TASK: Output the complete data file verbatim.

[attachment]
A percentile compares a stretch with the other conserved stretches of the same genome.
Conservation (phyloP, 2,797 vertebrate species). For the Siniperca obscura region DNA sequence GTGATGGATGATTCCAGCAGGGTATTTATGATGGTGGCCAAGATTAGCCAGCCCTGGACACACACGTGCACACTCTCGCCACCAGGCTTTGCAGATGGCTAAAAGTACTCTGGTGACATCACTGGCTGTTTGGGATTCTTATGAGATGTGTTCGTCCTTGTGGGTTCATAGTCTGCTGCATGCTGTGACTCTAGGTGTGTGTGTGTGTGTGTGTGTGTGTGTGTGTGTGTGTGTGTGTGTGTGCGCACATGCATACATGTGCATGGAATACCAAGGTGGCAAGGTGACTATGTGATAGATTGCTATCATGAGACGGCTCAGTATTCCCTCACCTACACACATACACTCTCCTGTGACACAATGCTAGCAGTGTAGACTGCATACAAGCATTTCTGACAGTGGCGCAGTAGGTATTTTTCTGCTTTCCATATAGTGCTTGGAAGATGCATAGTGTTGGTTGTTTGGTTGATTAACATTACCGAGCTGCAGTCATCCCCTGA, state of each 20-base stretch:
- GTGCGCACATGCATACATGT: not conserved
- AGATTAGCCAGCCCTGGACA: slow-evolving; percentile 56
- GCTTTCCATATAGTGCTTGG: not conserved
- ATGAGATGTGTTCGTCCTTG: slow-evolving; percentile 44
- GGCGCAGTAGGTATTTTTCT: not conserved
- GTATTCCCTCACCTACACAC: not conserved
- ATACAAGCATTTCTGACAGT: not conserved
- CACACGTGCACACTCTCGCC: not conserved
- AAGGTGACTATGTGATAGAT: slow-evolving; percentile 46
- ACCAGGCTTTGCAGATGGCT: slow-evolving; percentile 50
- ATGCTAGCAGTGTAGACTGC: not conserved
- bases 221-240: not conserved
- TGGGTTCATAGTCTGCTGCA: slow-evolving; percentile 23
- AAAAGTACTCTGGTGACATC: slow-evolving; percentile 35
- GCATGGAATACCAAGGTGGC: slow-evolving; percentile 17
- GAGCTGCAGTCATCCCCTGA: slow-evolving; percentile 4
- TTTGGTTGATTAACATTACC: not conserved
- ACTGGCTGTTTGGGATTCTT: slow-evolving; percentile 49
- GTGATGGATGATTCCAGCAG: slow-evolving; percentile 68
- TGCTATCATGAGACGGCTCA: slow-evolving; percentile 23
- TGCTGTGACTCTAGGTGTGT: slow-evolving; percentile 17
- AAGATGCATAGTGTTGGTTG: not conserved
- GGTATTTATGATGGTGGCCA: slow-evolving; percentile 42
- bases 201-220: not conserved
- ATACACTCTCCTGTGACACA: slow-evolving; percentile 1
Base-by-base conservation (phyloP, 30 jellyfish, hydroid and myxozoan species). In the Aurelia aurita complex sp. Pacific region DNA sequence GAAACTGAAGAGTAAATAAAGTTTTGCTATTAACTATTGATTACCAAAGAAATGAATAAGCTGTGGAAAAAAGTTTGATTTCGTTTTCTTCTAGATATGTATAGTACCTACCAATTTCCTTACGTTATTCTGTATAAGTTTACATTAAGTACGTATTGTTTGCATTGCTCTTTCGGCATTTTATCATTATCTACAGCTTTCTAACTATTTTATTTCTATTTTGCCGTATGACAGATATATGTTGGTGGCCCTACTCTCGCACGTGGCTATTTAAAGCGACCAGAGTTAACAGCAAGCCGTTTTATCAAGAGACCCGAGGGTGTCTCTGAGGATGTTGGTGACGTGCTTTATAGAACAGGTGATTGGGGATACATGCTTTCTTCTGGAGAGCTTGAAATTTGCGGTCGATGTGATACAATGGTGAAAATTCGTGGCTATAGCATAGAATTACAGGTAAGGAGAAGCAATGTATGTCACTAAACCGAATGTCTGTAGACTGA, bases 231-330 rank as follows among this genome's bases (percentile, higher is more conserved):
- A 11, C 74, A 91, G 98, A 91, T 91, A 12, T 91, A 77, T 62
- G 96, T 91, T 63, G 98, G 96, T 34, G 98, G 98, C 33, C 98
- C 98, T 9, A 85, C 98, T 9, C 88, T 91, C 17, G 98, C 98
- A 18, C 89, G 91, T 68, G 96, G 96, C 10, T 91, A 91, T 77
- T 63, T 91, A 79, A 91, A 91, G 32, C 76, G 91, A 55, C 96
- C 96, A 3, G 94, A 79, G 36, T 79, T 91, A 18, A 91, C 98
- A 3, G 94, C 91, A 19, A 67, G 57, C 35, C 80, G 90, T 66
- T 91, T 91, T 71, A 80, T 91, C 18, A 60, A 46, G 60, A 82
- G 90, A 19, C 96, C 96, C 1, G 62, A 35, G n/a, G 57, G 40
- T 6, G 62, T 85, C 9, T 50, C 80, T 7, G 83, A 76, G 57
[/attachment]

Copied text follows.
A percentile compares a stretch with the other conserved stretches of the same genome.
Conservation (phyloP, 2,797 vertebrate species). For the Siniperca obscura region DNA sequence GTGATGGATGATTCCAGCAGGGTATTTATGATGGTGGCCAAGATTAGCCAGCCCTGGACACACACGTGCACACTCTCGCCACCAGGCTTTGCAGATGGCTAAAAGTACTCTGGTGACATCACTGGCTGTTTGGGATTCTTATGAGATGTGTTCGTCCTTGTGGGTTCATAGTCTGCTGCATGCTGTGACTCTAGGTGTGTGTGTGTGTGTGTGTGTGTGTGTGTGTGTGTGTGTGTGTGTGTGCGCACATGCATACATGTGCATGGAATACCAAGGTGGCAAGGTGACTATGTGATAGATTGCTATCATGAGACGGCTCAGTATTCCCTCACCTACACACATACACTCTCCTGTGACACAATGCTAGCAGTGTAGACTGCATACAAGCATTTCTGACAGTGGCGCAGTAGGTATTTTTCTGCTTTCCATATAGTGCTTGGAAGATGCATAGTGTTGGTTGTTTGGTTGATTAACATTACCGAGCTGCAGTCATCCCCTGA, state of each 20-base stretch:
- GTGCGCACATGCATACATGT: not conserved
- AGATTAGCCAGCCCTGGACA: slow-evolving; percentile 56
- GCTTTCCATATAGTGCTTGG: not conserved
- ATGAGATGTGTTCGTCCTTG: slow-evolving; percentile 44
- GGCGCAGTAGGTATTTTTCT: not conserved
- GTATTCCCTCACCTACACAC: not conserved
- ATACAAGCATTTCTGACAGT: not conserved
- CACACGTGCACACTCTCGCC: not conserved
- AAGGTGACTATGTGATAGAT: slow-evolving; percentile 46
- ACCAGGCTTTGCAGATGGCT: slow-evolving; percentile 50
- ATGCTAGCAGTGTAGACTGC: not conserved
- bases 221-240: not conserved
- TGGGTTCATAGTCTGCTGCA: slow-evolving; percentile 23
- AAAAGTACTCTGGTGACATC: slow-evolving; percentile 35
- GCATGGAATACCAAGGTGGC: slow-evolving; percentile 17
- GAGCTGCAGTCATCCCCTGA: slow-evolving; percentile 4
- TTTGGTTGATTAACATTACC: not conserved
- ACTGGCTGTTTGGGATTCTT: slow-evolving; percentile 49
- GTGATGGATGATTCCAGCAG: slow-evolving; percentile 68
- TGCTATCATGAGACGGCTCA: slow-evolving; percentile 23
- TGCTGTGACTCTAGGTGTGT: slow-evolving; percentile 17
- AAGATGCATAGTGTTGGTTG: not conserved
- GGTATTTATGATGGTGGCCA: slow-evolving; percentile 42
- bases 201-220: not conserved
- ATACACTCTCCTGTGACACA: slow-evolving; percentile 1
Base-by-base conservation (phyloP, 30 jellyfish, hydroid and myxozoan species). In the Aurelia aurita complex sp. Pacific region DNA sequence GAAACTGAAGAGTAAATAAAGTTTTGCTATTAACTATTGATTACCAAAGAAATGAATAAGCTGTGGAAAAAAGTTTGATTTCGTTTTCTTCTAGATATGTATAGTACCTACCAATTTCCTTACGTTATTCTGTATAAGTTTACATTAAGTACGTATTGTTTGCATTGCTCTTTCGGCATTTTATCATTATCTACAGCTTTCTAACTATTTTATTTCTATTTTGCCGTATGACAGATATATGTTGGTGGCCCTACTCTCGCACGTGGCTATTTAAAGCGACCAGAGTTAACAGCAAGCCGTTTTATCAAGAGACCCGAGGGTGTCTCTGAGGATGTTGGTGACGTGCTTTATAGAACAGGTGATTGGGGATACATGCTTTCTTCTGGAGAGCTTGAAATTTGCGGTCGATGTGATACAATGGTGAAAATTCGTGGCTATAGCATAGAATTACAGGTAAGGAGAAGCAATGTATGTCACTAAACCGAATGTCTGTAGACTGA, bases 231-330 rank as follows among this genome's bases (percentile, higher is more conserved):
- A 11, C 74, A 91, G 98, A 91, T 91, A 12, T 91, A 77, T 62
- G 96, T 91, T 63, G 98, G 96, T 34, G 98, G 98, C 33, C 98
- C 98, T 9, A 85, C 98, T 9, C 88, T 91, C 17, G 98, C 98
- A 18, C 89, G 91, T 68, G 96, G 96, C 10, T 91, A 91, T 77
- T 63, T 91, A 79, A 91, A 91, G 32, C 76, G 91, A 55, C 96
- C 96, A 3, G 94, A 79, G 36, T 79, T 91, A 18, A 91, C 98
- A 3, G 94, C 91, A 19, A 67, G 57, C 35, C 80, G 90, T 66
- T 91, T 91, T 71, A 80, T 91, C 18, A 60, A 46, G 60, A 82
- G 90, A 19, C 96, C 96, C 1, G 62, A 35, G n/a, G 57, G 40
- T 6, G 62, T 85, C 9, T 50, C 80, T 7, G 83, A 76, G 57